An Introduction to Keratoconus

Keratoconus (KC) is an eye condition where the cornea progressively becomes thinner causing a cone-like bulge to develop that distorts the vision. 

The cornea is the clear outer layer of your eye covering the iris, pupil, and anterior chamber. The cornea, combined with the anterior chamber and lens, refracts light and directs the light to the back of your eye to the retina. 

Providing about two-thirds of the eye’s total focusing power, the cornea, along with the white of your eye also helps protect your eye and maintain moisture levels. 

Most refractive errors, nearsightedness, farsightedness, and astigmatism, are caused by a cornea with a less-than-optimal curvature and symmetry. This is why the shape of the cornea is so important and why keratoconus, with its cone-like bulge, distorts vision. 

How does Keratoconus affect eyesight?

The cornea needs to have the correct shape to transmit and direct incoming light precisely. As the regularly dome-shaped cornea, increasingly becomes thinner, a cone-shaped bulge pushes up at the center of the cornea in the area of most thinning.

The irregular cone-shape alters the ability of the cornea to focus light accurately on the retina. This causes nearsightedness and irregular astigmatism to develop. Other problems with distorted and blurred vision and light sensitivity also may develop.

Vision changes will differ from one individual to another, with the impairment ranging from mild vision loss to acute vision loss. If the vision loss is too severe, there can be a decrease in the ability to see clearly, even with corrective lenses.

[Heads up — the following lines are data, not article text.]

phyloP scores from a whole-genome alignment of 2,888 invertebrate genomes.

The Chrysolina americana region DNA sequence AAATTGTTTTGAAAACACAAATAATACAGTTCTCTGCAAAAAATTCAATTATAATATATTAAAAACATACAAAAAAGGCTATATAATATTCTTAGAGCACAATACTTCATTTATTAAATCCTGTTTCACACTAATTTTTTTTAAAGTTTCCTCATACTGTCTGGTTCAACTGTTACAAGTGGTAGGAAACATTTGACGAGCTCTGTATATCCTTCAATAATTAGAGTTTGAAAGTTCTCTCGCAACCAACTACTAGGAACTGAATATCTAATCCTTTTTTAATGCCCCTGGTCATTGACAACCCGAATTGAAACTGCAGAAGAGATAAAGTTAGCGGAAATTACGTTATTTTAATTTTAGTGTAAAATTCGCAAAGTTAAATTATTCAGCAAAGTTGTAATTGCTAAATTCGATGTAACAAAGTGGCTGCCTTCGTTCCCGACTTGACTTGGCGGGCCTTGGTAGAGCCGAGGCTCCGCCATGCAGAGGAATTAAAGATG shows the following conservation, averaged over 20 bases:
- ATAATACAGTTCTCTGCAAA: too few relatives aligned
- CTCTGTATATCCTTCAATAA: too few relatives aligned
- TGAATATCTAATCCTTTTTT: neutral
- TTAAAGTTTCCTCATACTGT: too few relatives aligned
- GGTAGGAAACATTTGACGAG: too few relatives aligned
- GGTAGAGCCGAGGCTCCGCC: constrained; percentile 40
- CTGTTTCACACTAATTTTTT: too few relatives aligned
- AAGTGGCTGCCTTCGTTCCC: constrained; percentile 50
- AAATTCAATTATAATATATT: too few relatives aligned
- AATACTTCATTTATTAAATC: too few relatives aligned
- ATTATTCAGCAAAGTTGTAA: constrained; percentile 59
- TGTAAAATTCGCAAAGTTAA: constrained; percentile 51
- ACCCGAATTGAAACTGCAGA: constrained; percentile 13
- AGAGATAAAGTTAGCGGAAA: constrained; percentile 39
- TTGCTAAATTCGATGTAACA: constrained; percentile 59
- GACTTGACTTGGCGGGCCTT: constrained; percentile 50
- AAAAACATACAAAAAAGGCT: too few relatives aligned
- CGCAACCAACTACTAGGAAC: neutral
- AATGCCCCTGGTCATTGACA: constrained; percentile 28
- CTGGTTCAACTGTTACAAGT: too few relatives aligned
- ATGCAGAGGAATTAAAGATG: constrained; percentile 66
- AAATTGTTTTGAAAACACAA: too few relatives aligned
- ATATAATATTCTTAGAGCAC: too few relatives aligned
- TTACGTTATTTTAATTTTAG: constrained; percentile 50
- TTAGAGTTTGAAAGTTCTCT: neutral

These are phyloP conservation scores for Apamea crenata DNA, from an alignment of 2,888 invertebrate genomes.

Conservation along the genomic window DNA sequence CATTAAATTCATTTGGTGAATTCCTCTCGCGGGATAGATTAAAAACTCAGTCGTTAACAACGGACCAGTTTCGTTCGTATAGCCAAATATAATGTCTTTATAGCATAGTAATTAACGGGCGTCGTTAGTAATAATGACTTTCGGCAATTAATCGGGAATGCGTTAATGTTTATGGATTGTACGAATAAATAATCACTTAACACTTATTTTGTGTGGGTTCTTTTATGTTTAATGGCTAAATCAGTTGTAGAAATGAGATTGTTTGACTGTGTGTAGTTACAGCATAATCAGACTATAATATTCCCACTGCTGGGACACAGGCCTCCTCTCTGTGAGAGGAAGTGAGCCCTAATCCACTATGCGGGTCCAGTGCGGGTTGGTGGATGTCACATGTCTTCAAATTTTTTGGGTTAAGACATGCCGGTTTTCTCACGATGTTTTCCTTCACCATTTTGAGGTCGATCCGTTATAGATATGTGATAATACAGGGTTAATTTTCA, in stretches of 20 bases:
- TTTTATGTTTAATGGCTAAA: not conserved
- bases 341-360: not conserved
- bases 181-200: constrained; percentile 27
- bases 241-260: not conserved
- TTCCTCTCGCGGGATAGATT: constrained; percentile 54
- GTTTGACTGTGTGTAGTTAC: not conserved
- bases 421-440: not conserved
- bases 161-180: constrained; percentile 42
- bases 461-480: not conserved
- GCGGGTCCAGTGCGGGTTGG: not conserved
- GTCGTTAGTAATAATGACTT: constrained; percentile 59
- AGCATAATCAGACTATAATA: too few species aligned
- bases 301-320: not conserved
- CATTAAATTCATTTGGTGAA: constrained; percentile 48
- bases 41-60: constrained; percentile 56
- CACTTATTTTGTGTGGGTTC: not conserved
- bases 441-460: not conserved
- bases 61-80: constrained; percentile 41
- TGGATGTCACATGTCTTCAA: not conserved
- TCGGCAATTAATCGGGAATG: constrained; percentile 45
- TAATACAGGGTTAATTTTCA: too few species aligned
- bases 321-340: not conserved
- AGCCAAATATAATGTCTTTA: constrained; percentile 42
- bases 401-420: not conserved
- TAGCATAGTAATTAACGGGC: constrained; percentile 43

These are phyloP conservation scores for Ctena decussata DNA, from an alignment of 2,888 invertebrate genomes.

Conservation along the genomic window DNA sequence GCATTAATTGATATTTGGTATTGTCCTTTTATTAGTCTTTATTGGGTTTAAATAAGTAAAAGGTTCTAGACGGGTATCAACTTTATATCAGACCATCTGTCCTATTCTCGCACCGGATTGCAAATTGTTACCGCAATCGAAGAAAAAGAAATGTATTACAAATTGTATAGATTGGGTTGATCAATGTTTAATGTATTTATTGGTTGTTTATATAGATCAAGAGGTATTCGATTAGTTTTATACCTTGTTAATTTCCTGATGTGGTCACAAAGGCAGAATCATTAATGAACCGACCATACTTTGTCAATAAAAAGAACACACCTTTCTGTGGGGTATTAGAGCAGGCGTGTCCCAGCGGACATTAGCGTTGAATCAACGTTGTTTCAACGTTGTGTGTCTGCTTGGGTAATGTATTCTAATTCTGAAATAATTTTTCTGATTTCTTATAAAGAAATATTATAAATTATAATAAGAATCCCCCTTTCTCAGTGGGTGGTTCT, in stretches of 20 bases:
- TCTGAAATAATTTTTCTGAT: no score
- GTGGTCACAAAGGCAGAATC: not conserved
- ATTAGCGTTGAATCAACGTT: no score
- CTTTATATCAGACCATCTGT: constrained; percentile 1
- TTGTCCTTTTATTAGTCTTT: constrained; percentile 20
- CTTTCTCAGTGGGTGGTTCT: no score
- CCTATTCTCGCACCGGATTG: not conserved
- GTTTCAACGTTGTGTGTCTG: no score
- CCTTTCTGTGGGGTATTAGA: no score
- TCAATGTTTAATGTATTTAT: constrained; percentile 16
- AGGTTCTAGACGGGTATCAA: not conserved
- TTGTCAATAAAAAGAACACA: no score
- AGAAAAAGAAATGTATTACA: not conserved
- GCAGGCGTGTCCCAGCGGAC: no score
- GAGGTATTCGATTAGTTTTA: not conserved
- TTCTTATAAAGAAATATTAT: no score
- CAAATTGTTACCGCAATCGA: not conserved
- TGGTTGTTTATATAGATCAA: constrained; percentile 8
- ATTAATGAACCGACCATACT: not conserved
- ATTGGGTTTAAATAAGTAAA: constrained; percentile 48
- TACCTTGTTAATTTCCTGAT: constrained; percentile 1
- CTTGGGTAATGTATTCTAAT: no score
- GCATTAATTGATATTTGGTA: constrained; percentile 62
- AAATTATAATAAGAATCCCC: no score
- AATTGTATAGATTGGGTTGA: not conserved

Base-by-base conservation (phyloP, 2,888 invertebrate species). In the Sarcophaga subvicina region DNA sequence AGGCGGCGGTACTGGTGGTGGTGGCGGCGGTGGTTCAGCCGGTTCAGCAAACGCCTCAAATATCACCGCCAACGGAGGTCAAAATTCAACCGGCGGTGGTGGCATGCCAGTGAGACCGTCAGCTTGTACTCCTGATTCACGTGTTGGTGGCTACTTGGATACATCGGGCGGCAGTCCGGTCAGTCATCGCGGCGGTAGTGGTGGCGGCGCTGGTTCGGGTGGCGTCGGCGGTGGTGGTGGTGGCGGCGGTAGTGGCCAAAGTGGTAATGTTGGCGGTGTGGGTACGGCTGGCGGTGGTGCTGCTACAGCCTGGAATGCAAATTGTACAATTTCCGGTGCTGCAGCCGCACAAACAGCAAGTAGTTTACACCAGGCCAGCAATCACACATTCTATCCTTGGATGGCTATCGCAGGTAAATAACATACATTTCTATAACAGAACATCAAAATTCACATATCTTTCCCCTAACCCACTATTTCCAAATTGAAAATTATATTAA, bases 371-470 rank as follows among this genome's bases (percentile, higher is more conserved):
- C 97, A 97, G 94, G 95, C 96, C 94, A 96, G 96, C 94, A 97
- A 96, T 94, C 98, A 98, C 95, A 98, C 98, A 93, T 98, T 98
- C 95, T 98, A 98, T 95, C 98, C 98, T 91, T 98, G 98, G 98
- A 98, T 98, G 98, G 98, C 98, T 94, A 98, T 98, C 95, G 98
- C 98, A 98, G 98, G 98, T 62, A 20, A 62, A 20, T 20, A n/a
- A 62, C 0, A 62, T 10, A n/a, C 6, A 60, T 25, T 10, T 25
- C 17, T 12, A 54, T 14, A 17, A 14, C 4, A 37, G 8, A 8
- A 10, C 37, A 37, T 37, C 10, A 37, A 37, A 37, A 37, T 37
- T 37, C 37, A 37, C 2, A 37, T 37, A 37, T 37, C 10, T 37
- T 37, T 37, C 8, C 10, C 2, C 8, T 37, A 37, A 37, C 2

Typically, Keratoconus doesn’t result in total blindness. But the vision can degrade to where it greatly impacts the quality of life of those with this disease.

While keratoconus is a progressive disease, the shape of the patient’s cornea may change quickly or the shape may change over several years. It is difficult to predict the progress for, at any time, the changes may halt or go on for decades. 

One or both eyes can be affected. Often though, both eyes are affected after a time, developing first in one eye and later in the other eye, although not always to the same degree.

Because keratoconic patients experience these variable changes in their vision, their eyeglass prescriptions tend to be different every time they visit their eye doctor.

Who’s at risk for Keratoconus?

Keratoconus can start in childhood, in the teenage years or early 20s, and in people up to age 30. It is uncommon, but it may occur in those 40 or older. However, it usually starts in the teenage years. Onset is normally during puberty with 75% of cases being diagnosed before the age of 25 years. 

The condition continues to progress until the third decade of life, after which progression often slows down. The severity of its progression is partly due to how early it appears. Although evidence on the influence of sex in onset and progression is inconsistent, there appears to be a higher tendency for keratoconus to affect males.

Diagnosing KC 

Your optometrist can usually diagnose keratoconus through a comprehensive eye exam using a “slit-lamp.” This instrument focuses a thin sheet of light into the eye. A low-powered microscope is then used to look for definitive signs of keratoconus such as corneal thinning and scarring.